Ann Arbor tech researcher explains how software can harm
Bias is present in all decision-making processes, but in the world of technology, programmers’ biases can have particularly damaging effects on the people their products are intended to serve. Meg Green (they / them), an Ann Arbor-based senior user experience researcher for Rocket houses, have explored this subject at length in their personal research. Green’s work primarily focuses on research and also uses design to work with developers and designers. They share the challenges that biased data can create with developers.
Green gives an example of how data can be biased in buying homes.
“Customers who buy or sell homes want to easily find a home in a neighborhood they’ll love to live in, and there are public things about a neighborhood that can be easily searched,” says Green. “The most frequently asked question concerns crime statistics.
Green recognizes that the more police officers there are in an area, the more crimes are reported, which could affect the data and the way it is analyzed.
“Anyone can access information that is in the public domain about the city they want to live in, but the way the information is used for data can perpetuate a problem that already exists,” says Green.
Bias can also play a powerful role in artificial intelligence (AI), and Green and others in the industry are reassessing these effects. For example, Green points to an AI product called Correctional Offender Management Profiling for Alternative Sanctions (COMPAS), which uses demographic information to assess how dangerous criminals are. Evaluations of COMPAS and similar programs are sometimes used to determine the length of prison or probation sentences, despite proof that they are biased against black offenders.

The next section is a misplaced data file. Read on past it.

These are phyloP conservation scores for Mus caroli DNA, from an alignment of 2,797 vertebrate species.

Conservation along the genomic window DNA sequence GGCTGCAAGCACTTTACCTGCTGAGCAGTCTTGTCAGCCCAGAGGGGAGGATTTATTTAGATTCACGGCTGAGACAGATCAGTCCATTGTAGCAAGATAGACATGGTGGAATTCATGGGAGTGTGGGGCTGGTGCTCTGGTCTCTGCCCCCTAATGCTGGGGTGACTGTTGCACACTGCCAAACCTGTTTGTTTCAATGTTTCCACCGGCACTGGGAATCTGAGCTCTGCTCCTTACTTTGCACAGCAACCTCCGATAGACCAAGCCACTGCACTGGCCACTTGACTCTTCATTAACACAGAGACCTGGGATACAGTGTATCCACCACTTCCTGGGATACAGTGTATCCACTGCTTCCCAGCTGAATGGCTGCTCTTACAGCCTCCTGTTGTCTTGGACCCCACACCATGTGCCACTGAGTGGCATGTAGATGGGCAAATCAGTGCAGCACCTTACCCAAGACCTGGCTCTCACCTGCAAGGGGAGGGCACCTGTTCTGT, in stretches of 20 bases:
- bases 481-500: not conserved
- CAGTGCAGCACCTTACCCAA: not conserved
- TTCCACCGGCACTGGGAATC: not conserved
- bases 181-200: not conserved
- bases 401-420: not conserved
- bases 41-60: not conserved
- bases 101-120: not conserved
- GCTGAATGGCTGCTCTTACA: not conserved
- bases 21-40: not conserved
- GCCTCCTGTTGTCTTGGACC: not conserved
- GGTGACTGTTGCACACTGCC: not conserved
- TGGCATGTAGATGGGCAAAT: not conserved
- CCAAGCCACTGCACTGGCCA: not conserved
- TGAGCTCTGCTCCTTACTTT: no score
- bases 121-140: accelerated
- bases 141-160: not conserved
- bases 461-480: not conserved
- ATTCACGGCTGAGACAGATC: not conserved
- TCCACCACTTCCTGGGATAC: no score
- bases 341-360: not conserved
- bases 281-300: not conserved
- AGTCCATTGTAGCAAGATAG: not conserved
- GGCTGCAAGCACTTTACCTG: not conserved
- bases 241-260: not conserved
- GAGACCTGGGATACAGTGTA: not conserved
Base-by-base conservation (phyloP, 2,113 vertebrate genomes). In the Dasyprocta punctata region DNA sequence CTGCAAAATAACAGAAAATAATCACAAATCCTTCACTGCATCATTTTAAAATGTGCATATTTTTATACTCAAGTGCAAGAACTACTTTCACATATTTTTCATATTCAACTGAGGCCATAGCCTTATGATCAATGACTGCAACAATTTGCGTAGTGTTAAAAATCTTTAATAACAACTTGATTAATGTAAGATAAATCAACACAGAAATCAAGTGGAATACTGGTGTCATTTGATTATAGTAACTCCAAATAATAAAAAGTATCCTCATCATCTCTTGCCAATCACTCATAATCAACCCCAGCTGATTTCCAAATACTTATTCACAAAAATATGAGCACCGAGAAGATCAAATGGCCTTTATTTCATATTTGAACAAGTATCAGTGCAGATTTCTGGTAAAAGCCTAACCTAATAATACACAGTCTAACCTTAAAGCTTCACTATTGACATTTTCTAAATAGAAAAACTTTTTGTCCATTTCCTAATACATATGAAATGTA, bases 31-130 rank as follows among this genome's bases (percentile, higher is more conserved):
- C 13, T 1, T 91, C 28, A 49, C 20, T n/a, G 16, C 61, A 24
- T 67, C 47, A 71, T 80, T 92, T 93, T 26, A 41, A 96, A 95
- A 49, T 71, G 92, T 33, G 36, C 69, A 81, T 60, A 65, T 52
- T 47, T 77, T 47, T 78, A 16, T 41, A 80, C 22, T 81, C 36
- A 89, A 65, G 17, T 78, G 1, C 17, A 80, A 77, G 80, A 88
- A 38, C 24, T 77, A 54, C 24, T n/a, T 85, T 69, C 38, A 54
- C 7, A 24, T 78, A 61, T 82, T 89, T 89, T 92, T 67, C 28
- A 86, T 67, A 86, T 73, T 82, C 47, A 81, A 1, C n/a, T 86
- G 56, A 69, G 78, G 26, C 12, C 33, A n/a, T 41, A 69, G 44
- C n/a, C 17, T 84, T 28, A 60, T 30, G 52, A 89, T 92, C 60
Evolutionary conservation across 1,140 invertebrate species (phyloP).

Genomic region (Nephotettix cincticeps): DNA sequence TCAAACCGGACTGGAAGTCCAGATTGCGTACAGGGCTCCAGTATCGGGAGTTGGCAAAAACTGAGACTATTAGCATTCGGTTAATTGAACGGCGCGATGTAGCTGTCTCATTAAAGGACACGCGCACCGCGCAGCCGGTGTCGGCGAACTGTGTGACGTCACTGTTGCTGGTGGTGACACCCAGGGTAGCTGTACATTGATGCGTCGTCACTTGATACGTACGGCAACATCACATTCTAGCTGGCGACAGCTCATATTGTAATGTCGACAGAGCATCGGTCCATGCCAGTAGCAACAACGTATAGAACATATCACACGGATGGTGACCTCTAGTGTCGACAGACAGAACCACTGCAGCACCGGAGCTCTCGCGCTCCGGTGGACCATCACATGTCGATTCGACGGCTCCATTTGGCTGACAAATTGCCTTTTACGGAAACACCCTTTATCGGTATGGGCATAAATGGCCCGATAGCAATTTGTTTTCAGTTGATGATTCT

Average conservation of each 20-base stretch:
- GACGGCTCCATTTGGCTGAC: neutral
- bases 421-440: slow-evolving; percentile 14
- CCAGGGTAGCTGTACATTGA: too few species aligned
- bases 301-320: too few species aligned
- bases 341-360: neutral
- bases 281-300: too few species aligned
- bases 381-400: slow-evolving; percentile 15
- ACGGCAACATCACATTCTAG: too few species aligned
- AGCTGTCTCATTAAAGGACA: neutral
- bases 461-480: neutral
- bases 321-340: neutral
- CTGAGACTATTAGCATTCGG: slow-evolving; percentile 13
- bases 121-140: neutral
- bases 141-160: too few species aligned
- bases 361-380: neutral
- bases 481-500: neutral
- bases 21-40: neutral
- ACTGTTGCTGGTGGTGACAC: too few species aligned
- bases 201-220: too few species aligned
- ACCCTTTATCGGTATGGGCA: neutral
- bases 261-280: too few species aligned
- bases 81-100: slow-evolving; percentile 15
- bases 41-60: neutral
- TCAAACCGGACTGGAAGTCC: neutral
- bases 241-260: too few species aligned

“When it comes to a computer, people are more likely to trust the data,” says Green. “… Data is just statistics, but if you put in biased data, you will get biased data.”
Bias can also come into play in machine learning algorithms, which are used to teach AI how language works. The way we categorize people and the terminology have changed over time, and context is very important in language. But unfortunately, AI can be biased towards concepts of gender and race.
“The words ‘doctor’ and ‘nurse’ in English are gender neutral, but when translated into German Google Translate uses the masculine term for ‘doctor’ and the feminine term for ‘nurse’,” says Green. . “The AI tries to assume the context to determine whether to use the word masculine or feminine in languages that use gender signifiers.”
Algorithms can also create negative associations with certain racial or gender identifiers such as “black”, “female” or “gay”. For example, a Google Search for “Black Girls“used to return results primarily for pornography. and include the word “transgender” in video titles resulted in a drop in advertising revenue for YouTubers on their videos.
“Being gay or being black or being a trans woman doesn’t mean these things are negative and you don’t want to read this information,” Green says. “Anything about being bisexual and gay is pornographic and unacceptable to children, according to some biased data found with AI.”
Green suggests that tackling these biases is as easy as sending software developers with user experience researchers while they interview the target users of their software.
“They can empathize with people and see their situations,” says Green. “Developers are more empathetic and can now talk to their team about situations. It’s about developing that empathy and helping people understand the biases that have come in. “
Bias in software can have harmful consequences, and Green says it’s up to programmers to reverse them.
“A machine algorithm won’t learn unless we teach it better and help reprogram the data,” says Green.
For more information on AI and gender roles, watch Green’s video presentation on “Gender and artificial intelligence. “
All pictures from Doug Coombe.